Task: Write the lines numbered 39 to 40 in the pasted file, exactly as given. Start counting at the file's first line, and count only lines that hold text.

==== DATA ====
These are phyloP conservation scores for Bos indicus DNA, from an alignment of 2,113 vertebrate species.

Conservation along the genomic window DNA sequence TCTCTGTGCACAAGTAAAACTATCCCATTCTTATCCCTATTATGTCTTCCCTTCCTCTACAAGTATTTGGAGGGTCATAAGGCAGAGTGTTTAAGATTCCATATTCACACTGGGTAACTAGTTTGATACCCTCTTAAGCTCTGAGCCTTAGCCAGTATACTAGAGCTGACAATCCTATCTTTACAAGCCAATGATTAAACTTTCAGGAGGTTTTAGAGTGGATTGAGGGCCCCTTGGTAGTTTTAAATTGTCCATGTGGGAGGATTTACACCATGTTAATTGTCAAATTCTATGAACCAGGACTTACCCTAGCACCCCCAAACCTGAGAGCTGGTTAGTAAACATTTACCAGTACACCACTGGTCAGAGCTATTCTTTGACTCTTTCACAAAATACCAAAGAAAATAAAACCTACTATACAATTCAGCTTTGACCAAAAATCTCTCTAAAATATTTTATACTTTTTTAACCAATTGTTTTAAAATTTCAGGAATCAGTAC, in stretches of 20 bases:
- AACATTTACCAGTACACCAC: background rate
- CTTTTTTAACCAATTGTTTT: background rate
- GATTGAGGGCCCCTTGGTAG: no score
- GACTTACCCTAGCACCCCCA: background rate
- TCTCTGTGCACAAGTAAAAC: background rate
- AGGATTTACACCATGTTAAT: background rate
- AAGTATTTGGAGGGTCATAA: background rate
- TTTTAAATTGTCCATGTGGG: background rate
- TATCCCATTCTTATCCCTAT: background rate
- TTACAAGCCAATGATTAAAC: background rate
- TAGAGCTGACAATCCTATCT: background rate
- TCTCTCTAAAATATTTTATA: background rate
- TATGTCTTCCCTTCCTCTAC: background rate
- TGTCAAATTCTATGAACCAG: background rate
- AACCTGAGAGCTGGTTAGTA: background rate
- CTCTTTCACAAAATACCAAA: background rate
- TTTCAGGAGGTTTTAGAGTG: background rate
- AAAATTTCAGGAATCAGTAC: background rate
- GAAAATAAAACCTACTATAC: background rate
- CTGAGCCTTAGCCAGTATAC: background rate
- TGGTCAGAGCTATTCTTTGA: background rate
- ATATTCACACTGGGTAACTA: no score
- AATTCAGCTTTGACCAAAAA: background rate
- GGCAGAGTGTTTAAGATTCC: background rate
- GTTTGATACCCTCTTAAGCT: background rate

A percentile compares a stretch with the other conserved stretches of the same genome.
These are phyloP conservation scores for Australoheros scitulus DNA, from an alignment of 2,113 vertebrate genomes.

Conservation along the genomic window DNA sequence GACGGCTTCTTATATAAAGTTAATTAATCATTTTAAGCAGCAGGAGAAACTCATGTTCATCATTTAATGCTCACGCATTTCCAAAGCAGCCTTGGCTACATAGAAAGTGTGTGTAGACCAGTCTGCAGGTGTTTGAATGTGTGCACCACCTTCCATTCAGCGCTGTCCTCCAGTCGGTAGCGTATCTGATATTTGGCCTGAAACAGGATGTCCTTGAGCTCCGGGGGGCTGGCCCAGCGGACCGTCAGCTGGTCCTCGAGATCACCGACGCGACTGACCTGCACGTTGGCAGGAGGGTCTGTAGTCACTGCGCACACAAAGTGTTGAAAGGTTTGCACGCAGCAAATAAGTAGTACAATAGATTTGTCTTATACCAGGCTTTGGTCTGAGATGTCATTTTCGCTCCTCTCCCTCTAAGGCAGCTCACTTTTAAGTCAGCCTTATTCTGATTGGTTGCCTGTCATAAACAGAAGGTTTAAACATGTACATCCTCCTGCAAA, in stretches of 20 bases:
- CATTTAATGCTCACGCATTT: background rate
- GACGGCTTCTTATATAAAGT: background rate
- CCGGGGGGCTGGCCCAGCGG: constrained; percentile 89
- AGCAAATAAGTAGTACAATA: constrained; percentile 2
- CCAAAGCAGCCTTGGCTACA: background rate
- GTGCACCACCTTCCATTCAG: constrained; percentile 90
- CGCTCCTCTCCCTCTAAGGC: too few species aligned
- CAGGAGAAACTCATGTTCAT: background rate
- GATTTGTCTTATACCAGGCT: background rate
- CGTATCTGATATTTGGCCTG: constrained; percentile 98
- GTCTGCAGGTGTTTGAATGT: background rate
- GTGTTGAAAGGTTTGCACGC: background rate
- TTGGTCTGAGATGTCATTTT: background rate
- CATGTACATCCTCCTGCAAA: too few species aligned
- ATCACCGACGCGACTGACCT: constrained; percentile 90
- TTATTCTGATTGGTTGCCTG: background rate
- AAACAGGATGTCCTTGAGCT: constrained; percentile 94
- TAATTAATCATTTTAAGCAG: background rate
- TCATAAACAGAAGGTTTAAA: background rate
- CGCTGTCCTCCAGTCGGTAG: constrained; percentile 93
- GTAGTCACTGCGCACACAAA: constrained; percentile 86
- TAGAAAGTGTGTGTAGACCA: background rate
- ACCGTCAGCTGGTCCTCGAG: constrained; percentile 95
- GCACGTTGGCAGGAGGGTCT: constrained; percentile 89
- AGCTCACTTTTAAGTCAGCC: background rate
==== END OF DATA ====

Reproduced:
- GATTTGTCTTATACCAGGCT: background rate
- CGTATCTGATATTTGGCCTG: constrained; percentile 98